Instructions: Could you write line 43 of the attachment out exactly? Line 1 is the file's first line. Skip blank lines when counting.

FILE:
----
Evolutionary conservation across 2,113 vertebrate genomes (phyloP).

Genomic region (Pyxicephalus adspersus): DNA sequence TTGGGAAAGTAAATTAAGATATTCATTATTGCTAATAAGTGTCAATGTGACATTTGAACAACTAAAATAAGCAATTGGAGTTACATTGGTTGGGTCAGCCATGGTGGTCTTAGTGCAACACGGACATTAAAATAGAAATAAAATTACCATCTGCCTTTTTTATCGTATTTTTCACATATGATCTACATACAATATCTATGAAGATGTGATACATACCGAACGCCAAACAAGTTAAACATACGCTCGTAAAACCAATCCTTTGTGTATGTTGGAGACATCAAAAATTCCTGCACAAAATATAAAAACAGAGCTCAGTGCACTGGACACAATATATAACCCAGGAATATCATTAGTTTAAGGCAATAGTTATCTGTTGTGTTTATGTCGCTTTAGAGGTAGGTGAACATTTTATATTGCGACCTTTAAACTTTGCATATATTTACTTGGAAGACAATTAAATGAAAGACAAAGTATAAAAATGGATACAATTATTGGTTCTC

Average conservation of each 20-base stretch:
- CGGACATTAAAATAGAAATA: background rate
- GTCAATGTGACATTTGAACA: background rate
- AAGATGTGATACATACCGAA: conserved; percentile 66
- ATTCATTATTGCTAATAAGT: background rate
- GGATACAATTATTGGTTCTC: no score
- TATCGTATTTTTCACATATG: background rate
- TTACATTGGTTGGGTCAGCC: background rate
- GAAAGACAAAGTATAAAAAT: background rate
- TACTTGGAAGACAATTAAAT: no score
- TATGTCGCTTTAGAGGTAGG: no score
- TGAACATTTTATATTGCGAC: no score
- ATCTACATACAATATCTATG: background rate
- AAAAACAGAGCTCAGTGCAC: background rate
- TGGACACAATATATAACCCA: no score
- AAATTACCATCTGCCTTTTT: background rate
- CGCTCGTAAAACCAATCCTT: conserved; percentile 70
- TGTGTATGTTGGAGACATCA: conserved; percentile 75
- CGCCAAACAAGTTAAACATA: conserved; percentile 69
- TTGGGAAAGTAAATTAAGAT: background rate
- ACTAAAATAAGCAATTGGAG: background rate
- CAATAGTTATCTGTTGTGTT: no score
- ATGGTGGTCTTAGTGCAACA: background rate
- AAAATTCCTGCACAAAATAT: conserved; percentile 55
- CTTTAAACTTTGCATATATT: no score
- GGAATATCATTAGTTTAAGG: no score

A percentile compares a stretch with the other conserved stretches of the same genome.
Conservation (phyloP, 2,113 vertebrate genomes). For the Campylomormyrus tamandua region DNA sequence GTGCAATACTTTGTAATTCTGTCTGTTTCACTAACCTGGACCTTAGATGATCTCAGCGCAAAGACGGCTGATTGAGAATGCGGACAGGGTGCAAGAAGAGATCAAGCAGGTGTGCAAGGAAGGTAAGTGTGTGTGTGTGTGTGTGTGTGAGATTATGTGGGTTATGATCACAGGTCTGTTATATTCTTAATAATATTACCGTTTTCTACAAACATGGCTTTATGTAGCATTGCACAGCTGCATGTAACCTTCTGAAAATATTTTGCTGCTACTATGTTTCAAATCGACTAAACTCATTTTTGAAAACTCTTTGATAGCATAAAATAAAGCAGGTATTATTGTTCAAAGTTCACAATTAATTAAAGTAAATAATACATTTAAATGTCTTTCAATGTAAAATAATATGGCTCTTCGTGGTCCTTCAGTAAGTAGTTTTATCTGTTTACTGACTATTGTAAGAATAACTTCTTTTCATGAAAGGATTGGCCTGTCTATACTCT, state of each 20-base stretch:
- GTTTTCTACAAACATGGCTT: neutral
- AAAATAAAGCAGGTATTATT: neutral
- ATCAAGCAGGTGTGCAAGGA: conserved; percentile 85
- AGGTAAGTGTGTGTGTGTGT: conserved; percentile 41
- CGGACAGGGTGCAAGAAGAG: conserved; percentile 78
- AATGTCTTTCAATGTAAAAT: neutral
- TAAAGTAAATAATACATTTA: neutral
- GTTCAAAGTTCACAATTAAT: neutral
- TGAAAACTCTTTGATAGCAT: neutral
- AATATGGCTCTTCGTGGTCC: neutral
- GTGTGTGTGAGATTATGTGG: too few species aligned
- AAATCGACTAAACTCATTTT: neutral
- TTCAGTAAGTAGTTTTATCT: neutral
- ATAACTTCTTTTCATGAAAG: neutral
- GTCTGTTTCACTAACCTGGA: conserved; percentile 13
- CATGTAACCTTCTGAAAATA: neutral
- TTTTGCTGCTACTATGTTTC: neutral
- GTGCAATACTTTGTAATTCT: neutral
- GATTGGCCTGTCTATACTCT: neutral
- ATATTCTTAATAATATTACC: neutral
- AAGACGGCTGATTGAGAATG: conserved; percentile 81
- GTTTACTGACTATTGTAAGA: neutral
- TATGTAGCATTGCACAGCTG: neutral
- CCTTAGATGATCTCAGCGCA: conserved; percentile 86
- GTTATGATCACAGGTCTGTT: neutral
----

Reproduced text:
- TTCAGTAAGTAGTTTTATCT: neutral